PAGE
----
Thursday, February 27, 2014

52 Form Project- Week 8

The 52 Form Project 

What is it?
My 52 Form Project is devised to help me stretch my creative muscles, explore new forms, or finally get to making forms I have been wanting to try for a long time. I am planning to make a new or modified form for every week of this year.

How can you help?
Your input on the forms, their shape, decoration, appeal, and function would be greatly appreciated. Some forms, if they seem like they may do well in the market, may become a part of my regular production.

Week 8

Sorry for the delay in getting this post out for last week's form. I wanted to wait because I was able to tuck a few of this form into the recent kiln firing. I was very excited about their results and waited to post and share!
Last week's form was a double bowl, made by basically squishing two wet bowls together. I made them with about 1 1/4 pound balls of clay (for each bowl). The first step was the make a few bowls and put them on a dry bat or board (as seen above).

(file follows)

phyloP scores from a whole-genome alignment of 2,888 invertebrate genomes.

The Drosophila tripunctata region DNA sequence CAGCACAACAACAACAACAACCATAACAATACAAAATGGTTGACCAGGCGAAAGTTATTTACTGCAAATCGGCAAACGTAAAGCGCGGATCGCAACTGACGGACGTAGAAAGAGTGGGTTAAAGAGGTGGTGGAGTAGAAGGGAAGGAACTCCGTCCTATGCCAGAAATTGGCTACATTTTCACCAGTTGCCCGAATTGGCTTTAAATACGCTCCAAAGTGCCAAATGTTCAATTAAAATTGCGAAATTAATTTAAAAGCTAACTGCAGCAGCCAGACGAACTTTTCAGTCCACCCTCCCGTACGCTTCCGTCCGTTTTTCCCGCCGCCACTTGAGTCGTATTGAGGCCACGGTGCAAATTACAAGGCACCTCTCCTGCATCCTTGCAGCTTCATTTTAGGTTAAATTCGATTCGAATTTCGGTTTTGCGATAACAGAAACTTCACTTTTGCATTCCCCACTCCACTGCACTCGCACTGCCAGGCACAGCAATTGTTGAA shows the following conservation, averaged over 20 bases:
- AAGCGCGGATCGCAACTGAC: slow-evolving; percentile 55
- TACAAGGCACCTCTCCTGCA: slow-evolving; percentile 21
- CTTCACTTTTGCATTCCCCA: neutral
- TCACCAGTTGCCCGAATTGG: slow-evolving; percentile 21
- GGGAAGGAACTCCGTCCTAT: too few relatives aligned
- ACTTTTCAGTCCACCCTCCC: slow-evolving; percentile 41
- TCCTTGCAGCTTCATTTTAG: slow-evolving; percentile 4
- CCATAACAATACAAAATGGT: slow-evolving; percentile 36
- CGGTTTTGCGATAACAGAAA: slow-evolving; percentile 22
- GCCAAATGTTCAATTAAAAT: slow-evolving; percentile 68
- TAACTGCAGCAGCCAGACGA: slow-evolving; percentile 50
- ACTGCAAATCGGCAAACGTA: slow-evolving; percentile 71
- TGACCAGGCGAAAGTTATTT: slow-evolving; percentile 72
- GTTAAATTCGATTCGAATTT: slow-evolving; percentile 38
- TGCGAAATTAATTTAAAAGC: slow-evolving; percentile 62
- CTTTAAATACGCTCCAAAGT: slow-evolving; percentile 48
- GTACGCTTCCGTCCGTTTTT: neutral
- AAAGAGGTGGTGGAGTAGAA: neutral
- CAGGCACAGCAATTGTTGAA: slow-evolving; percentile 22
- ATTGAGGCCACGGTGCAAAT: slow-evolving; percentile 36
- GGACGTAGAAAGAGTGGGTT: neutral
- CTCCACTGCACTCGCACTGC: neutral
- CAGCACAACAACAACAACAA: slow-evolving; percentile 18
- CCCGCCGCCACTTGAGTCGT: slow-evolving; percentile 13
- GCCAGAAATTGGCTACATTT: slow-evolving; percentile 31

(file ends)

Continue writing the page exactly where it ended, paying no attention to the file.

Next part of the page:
Wet the bat

Slide the second bowl into the first bowl
Then I  put a little water on the bat in front of the other bowl, threw a second bowl, and slid the two together. Because the walls are wet, they make a good adherence to one another. Simon Leach also has a good video on the basics of putting a double bowl together with this video:
Leach puts a strap handle over the top of the piece, but I went for a different approach.
Bowls together with pulled wall

Pulled walls like a pitcher lip

Much like pulling a spout or lip for a pitcher, I grasped the wall between the two bowls and pulled upward to make a little arch. The wide rim on the bowls helped add some clay to the wall and made this process a little more possible.
Feather cut out

Smooth edges with fingers
Rather than waiting for the bowls to set up, I cut a feather shape into the wall between the bowls, and then smoothed it out, making a little handle.

Squeezing the sides to level the bowls
On  few of the sets the walls dipped in at the juncture, and I found squeezing the sides of the bowls put them back into basic level with one another.

Where that didn't work out to my liking, I fluted the edge, also like turning a pitcher lip over, and created a decorative edge on the bowls.
Row of bowls

Smaller double bowls or the double-dipper condiment dish!
I am rather fond of this form, and have also tried it out with my little condiment dishes to make double-dipper condiment dishes! Here are some photos of the finished pieces from the kiln firing:

I stamped the front side of the bowls with "Liberty Stoneware"

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